One thing though all this could not have escaped anyone's attention that the girl who was my friend, although I would like to make clear that ours was not and had never been a relationship that includes sexual intimacy of any kind, although this applies more to his friends that was a novelty. Most of them had never been outside Poland and I think that was the first American he had seen in person that made me leave the subject of a look at some. Of course, it was clear to many given my slightly darker complexion than the Polish average person that I was not Polish, but once I learned that I was from the United States did to those who have always found so eager to know as much as I could from that small detail to the most intimate. What I did? What part of the states that was? How much money I have earned? These were the most frequently asked questions, some of which I was not willing to answer, but can tolerate. I still remember how some people, men and women as he could not speak a word of English or any language that could, went to the house I was staying just to watch me, "The American." Somehow all this attention made me feel like a circus attraction or perhaps a fish in a tank.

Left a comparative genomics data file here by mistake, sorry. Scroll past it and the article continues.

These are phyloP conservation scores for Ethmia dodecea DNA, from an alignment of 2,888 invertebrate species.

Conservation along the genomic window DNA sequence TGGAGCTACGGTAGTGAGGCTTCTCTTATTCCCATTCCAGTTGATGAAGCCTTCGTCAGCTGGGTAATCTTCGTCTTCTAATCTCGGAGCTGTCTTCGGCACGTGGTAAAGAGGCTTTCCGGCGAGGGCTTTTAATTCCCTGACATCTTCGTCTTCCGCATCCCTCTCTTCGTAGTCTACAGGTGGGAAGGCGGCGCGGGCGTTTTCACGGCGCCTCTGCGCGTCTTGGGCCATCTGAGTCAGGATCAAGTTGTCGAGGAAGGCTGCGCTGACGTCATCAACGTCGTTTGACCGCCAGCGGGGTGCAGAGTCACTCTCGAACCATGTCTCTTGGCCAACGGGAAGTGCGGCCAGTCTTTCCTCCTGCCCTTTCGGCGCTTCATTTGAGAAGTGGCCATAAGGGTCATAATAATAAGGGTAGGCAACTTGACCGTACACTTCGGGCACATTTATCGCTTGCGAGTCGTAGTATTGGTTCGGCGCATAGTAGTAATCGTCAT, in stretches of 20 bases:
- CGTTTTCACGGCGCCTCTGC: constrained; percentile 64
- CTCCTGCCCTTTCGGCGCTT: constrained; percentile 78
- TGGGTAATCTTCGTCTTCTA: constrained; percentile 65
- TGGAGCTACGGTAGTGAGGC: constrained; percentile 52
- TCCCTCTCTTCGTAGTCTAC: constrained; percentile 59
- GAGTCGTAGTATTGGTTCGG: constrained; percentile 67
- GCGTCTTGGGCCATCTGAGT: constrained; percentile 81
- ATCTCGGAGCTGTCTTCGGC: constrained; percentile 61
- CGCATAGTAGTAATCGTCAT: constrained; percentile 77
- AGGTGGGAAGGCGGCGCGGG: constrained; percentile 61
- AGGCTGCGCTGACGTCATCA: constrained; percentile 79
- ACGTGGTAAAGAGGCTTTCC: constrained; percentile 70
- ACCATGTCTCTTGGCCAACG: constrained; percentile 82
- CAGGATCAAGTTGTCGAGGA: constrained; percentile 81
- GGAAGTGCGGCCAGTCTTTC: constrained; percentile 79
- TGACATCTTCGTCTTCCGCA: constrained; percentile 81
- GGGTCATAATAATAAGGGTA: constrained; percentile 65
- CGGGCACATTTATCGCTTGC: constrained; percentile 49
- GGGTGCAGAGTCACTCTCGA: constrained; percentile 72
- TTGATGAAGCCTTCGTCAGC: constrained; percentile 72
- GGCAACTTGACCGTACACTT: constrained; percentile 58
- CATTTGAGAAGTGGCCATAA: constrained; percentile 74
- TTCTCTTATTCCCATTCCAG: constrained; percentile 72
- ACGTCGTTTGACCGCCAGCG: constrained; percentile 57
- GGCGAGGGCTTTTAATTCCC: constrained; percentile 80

Naturally, my Polish is now fluid, but in the early days of my knowledge of this language are only two words I had collected in a book on Poland, Czechoslovakia and Hungary, who said that in Poland were the most frequently the words "nie ma", which is roughly translated "do not have any." I at the time of reading this book did not pay much attention to what I read, thinking that everything could be possible, but after a few days in Poland I realized that the answer to everything was "nie ma ".

For example, with respect to what most people did not have, apart from items not easily buy in the shops of mobile era. There was even a list that some had to wait up to 10 years. However, this for me was nothing new since I knew from the time he spent in South America that some people had to wait the same time for a phone, even those with strong financial resources. Referring to Poland phones later found when he moved to Poland in October 1989 and lived there until August 1991 that the lines do not always work. For example, many times it would happen that I pick up the phone and there were signs or I hear a conversation on the line and would have to ask the line for just and contact each other once more. The quality of the services may have been low but so were the prices as a call to the states was much cheaper in those days to make from Poland to the United States after the reverse.